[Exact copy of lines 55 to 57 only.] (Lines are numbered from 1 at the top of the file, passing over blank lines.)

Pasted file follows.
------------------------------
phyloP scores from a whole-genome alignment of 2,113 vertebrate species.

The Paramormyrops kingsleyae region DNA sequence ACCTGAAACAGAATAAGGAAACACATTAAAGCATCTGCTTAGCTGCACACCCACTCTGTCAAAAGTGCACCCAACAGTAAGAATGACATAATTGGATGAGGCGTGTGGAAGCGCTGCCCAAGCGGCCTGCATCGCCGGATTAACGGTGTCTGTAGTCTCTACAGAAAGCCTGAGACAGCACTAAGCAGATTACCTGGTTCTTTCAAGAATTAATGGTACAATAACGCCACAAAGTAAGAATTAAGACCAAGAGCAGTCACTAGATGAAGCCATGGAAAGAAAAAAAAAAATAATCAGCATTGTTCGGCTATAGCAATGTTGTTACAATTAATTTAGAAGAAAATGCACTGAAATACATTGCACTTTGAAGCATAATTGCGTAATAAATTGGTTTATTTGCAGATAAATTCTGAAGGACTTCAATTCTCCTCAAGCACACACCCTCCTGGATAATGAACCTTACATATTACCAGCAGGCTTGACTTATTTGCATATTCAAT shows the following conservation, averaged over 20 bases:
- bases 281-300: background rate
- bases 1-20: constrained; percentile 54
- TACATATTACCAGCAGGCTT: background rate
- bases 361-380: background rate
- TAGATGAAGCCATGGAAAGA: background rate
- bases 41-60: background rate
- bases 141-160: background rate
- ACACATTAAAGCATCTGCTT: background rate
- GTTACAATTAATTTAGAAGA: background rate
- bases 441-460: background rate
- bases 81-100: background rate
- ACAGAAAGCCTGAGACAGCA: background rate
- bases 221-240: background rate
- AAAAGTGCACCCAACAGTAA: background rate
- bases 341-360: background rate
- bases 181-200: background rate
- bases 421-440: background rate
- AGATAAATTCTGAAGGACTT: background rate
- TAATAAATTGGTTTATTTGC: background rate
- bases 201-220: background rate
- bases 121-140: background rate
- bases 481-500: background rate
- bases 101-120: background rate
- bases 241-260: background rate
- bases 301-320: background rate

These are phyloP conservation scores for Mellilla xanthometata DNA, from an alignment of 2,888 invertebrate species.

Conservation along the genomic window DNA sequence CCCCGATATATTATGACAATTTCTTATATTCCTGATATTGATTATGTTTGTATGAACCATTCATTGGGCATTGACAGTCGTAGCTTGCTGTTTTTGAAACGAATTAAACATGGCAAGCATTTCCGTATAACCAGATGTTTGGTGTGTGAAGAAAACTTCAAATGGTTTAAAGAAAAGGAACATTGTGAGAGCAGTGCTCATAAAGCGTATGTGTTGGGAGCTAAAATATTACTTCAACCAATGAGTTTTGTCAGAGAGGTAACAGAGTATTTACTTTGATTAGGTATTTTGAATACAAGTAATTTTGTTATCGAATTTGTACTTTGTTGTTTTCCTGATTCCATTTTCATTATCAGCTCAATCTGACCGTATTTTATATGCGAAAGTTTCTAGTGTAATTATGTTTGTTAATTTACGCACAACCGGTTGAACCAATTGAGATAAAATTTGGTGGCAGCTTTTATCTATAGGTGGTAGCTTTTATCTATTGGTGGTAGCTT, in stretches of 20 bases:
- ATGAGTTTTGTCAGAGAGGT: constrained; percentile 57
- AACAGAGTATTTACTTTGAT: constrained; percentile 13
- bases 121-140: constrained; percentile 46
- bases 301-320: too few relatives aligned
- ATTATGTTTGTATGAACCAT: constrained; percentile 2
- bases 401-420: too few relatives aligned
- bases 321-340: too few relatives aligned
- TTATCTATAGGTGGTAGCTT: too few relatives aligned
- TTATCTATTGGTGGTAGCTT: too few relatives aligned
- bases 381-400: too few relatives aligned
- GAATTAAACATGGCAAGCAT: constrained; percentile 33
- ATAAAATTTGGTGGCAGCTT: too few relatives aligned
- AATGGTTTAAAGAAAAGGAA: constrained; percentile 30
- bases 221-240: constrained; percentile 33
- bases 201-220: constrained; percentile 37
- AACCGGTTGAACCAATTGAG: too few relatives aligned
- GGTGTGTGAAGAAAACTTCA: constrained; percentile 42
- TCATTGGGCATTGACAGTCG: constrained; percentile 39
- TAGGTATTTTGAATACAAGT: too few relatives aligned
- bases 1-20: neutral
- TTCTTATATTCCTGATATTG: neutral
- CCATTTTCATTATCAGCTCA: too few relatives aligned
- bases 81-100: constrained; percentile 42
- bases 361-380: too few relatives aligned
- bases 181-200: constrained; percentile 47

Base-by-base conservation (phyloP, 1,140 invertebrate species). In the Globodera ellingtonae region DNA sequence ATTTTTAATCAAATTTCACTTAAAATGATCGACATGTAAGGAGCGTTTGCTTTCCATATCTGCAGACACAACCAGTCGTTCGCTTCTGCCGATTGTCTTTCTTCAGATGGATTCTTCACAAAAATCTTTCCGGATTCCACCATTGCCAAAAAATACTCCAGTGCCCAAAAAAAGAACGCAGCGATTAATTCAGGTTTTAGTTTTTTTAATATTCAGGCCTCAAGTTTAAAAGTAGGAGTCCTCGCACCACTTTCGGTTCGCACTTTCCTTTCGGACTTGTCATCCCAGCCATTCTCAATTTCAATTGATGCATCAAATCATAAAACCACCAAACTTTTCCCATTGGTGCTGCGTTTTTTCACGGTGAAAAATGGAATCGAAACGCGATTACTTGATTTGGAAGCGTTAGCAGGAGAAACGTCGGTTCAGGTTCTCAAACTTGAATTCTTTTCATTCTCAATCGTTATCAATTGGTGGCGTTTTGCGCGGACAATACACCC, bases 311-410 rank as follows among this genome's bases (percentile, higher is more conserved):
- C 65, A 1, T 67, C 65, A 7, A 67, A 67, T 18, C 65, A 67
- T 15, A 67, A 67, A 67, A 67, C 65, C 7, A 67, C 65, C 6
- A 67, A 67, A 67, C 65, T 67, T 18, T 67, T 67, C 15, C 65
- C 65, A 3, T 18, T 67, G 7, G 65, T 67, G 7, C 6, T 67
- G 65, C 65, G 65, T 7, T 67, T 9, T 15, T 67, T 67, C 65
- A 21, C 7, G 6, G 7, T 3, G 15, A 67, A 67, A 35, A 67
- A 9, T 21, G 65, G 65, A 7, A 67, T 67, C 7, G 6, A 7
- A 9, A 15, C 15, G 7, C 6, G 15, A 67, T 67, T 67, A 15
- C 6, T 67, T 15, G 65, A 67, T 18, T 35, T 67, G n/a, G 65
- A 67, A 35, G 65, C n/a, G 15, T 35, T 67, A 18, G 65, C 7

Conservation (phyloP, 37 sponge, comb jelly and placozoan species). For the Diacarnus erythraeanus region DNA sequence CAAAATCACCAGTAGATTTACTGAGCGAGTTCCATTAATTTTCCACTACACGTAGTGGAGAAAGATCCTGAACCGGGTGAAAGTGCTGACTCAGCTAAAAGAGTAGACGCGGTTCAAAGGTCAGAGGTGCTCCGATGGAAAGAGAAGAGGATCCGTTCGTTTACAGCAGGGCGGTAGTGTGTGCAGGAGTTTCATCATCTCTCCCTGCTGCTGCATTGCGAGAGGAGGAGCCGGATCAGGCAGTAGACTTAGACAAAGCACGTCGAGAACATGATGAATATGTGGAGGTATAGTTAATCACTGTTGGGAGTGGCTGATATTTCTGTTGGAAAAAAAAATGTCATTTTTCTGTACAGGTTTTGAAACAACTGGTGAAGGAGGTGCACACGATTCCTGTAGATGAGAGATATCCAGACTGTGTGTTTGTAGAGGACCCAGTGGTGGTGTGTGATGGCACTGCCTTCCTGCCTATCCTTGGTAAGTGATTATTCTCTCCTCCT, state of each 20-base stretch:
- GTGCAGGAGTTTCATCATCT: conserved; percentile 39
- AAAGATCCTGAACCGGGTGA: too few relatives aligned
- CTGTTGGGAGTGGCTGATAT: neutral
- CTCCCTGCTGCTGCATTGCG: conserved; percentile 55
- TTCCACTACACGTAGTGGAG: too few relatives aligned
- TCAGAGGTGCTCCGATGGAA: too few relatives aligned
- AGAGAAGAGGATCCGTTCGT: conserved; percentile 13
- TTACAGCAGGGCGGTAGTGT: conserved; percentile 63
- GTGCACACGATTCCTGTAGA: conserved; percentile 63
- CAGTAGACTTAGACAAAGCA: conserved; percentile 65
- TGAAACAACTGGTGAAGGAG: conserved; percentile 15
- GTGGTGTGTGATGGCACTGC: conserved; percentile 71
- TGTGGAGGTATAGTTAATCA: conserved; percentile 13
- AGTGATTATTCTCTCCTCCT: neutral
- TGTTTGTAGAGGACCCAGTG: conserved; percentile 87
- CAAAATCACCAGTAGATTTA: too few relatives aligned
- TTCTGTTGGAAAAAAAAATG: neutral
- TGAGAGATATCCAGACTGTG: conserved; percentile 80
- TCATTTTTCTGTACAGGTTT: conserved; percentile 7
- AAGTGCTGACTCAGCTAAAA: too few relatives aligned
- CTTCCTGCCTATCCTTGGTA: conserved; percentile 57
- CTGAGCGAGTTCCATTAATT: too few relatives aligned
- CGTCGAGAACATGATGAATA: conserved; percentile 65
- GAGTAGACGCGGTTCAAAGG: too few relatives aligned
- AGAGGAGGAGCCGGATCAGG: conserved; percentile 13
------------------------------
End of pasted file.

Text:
Base-by-base conservation (phyloP, 1,140 invertebrate species). In the Globodera ellingtonae region DNA sequence ATTTTTAATCAAATTTCACTTAAAATGATCGACATGTAAGGAGCGTTTGCTTTCCATATCTGCAGACACAACCAGTCGTTCGCTTCTGCCGATTGTCTTTCTTCAGATGGATTCTTCACAAAAATCTTTCCGGATTCCACCATTGCCAAAAAATACTCCAGTGCCCAAAAAAAGAACGCAGCGATTAATTCAGGTTTTAGTTTTTTTAATATTCAGGCCTCAAGTTTAAAAGTAGGAGTCCTCGCACCACTTTCGGTTCGCACTTTCCTTTCGGACTTGTCATCCCAGCCATTCTCAATTTCAATTGATGCATCAAATCATAAAACCACCAAACTTTTCCCATTGGTGCTGCGTTTTTTCACGGTGAAAAATGGAATCGAAACGCGATTACTTGATTTGGAAGCGTTAGCAGGAGAAACGTCGGTTCAGGTTCTCAAACTTGAATTCTTTTCATTCTCAATCGTTATCAATTGGTGGCGTTTTGCGCGGACAATACACCC, bases 311-410 rank as follows among this genome's bases (percentile, higher is more conserved):
- C 65, A 1, T 67, C 65, A 7, A 67, A 67, T 18, C 65, A 67
- T 15, A 67, A 67, A 67, A 67, C 65, C 7, A 67, C 65, C 6